Septic arthritis is also known as infectious arthritis or bacterial arthritis. The condition is an inflammation of a joint that's caused by infection. Typically, septic arthritis affects one large joint in the body, such as the knee or hip. However, septic arthritis can also affect multiple joints if the infection rapidly spreads.
Some people with untreated Lyme disease get achy
joints. Sometimes, repeated episodes of swelling, redness, and fluid buildup in
one or more joints can last up to 6 months at a time. This is a condition
chronic Lyme arthritis. Treatment for this problem
antibiotics, such as amoxicillin or doxycycline. But
joints that have been badly damaged by Lyme arthritis may take a long time to
get better, or antibiotics may not improve symptoms. If chronic Lyme arthritis
continues despite antibiotic treatment, surgery to remove the lining of the
affected joint (synovectomy) may be considered.
antibiotics are also commonly used to treat
nervous system problems (such as tingling and numbness
or conditions such as
meningitis). But a number of examinations and tests
may be done to rule out other causes of symptoms before more aggressive or
long-term antibiotic treatment is started.
People with partial
facial paralysis as a result of Lyme disease may improve on their own without
Antibiotics and other treatments are used to
help people who develop serious heart problems, such as severe
irregular heartbeat or
pericarditis, from Lyme disease that was left
untreated or was not treated effectively. But these problems are extremely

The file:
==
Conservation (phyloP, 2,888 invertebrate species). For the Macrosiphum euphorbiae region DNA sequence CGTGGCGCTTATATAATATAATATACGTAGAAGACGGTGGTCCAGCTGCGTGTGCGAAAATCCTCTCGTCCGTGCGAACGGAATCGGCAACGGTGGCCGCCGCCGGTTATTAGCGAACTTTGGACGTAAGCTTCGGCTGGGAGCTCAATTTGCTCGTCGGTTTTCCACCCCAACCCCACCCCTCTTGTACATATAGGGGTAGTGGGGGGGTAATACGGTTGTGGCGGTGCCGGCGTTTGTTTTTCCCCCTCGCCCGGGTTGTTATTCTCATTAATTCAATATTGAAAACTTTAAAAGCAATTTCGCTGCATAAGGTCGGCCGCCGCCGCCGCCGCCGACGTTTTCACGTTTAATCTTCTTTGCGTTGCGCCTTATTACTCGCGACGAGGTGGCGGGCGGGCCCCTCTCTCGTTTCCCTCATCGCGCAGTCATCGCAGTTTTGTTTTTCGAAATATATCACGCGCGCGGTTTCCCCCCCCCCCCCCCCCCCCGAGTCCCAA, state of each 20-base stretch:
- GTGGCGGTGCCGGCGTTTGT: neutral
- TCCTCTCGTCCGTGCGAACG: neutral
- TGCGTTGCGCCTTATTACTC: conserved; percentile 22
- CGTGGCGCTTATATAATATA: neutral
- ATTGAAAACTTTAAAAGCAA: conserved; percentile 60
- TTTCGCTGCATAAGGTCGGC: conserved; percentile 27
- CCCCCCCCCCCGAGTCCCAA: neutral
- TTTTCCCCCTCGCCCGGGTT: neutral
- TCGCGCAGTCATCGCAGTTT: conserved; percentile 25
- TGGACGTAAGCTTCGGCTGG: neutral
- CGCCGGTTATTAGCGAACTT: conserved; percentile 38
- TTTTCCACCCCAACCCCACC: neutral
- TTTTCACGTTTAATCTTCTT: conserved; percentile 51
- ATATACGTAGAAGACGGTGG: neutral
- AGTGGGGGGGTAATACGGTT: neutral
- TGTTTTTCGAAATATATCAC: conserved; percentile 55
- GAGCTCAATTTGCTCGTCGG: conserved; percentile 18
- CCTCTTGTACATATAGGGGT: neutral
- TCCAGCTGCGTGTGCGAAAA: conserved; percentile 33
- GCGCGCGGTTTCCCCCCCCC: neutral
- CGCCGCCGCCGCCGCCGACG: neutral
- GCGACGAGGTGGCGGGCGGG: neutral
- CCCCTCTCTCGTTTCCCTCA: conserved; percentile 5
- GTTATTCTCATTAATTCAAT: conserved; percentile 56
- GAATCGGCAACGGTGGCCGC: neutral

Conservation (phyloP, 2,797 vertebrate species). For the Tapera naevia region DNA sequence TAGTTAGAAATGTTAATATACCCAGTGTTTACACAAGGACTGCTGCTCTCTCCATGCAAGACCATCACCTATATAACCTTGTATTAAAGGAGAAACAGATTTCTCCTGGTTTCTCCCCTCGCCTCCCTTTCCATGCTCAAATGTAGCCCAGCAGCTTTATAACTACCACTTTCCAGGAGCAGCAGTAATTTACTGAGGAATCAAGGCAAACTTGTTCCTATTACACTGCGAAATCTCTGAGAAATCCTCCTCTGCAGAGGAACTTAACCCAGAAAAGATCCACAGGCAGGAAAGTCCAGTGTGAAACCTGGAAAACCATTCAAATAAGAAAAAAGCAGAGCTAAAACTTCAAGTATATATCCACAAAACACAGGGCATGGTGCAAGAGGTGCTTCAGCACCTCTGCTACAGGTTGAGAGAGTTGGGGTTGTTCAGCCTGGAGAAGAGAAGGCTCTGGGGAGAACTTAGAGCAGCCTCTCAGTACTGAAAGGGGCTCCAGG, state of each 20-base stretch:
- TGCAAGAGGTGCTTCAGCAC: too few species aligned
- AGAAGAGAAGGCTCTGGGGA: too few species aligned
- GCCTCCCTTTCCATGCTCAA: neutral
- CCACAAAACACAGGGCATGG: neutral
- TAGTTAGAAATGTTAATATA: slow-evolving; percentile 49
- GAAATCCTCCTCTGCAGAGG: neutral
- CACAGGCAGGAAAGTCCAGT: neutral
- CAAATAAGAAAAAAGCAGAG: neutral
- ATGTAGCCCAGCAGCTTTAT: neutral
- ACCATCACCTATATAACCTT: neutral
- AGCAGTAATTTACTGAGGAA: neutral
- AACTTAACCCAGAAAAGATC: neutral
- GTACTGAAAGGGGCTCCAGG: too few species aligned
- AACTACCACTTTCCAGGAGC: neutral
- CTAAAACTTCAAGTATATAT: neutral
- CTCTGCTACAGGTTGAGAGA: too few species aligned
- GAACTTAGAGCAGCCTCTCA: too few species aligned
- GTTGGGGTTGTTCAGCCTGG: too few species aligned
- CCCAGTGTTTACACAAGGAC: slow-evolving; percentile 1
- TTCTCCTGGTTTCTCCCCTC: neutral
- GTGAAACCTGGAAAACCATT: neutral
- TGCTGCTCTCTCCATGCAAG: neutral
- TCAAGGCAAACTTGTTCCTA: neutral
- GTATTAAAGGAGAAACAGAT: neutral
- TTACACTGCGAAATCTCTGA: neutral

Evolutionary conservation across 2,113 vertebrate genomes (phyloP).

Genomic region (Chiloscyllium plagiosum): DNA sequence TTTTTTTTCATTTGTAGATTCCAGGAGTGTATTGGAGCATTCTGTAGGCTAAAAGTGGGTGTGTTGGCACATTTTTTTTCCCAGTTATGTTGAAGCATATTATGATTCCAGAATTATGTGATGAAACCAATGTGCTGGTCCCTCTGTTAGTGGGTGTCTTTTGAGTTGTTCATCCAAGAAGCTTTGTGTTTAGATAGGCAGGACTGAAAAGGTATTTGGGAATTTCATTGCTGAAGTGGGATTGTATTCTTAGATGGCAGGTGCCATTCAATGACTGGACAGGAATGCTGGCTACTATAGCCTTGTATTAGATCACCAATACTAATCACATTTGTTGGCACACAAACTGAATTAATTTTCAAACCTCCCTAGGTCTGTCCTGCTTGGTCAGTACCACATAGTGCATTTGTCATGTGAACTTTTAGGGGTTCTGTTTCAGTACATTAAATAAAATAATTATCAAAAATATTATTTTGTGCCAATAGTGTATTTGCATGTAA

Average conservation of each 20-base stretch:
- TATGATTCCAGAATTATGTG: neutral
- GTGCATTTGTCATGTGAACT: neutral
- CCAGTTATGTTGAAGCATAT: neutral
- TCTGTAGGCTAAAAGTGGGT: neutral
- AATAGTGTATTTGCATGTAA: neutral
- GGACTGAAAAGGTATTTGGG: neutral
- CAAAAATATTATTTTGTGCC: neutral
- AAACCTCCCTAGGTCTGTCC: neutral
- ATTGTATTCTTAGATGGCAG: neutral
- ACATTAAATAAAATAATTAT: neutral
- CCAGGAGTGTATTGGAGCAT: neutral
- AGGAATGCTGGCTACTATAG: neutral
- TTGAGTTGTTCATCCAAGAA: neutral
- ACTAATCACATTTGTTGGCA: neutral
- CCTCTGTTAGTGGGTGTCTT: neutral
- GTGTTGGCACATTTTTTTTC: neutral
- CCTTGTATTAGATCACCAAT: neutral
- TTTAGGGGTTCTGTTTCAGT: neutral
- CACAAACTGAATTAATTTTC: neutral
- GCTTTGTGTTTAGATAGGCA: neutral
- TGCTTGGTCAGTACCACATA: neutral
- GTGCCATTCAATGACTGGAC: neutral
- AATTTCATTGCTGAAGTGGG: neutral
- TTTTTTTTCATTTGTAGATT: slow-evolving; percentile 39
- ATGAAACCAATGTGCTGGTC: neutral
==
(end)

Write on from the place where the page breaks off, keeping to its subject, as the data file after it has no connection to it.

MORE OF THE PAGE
rare, especially in people who did not have heart problems before getting Lyme
disease. Heart problems may start getting better on their own, even before
antibiotic treatment has started.
In the past, a Lyme disease
vaccination was available for people who lived in high-risk areas, but the
vaccine is no longer made. It was removed from the market due to uncertainty
over its effectiveness and lack of demand.
What To Think About
Most people who have had a tick
bite do not get Lyme disease. But it is still important to talk to your doctor
if you have had a tick attached to you.
Even after successful
treatment for Lyme disease, you can get it again. So it is important to
continue to protect yourself against tick bites.
The type of antibiotic your doctor gives you and the number
of days you take it depends on your symptoms and the stage of the disease. Talk
to your doctor if you have any questions about your antibiotic
Misdiagnosis of Lyme disease is common,
especially if you do not have the characteristic circular red rash. In
addition, anxiety and awareness of Lyme disease has resulted in frequent use of
antibiotic treatment for people who really do not need
it. In general, antibiotics are not usually needed unless it is clear you have
In some rare cases, severe joint and nervous system
damage cannot be reversed.
WebMD Medical Reference from Healthwise
August 31, 2010
This information is not intended to replace the advice of a doctor.
Healthwise disclaims any liability for the decisions you make based on this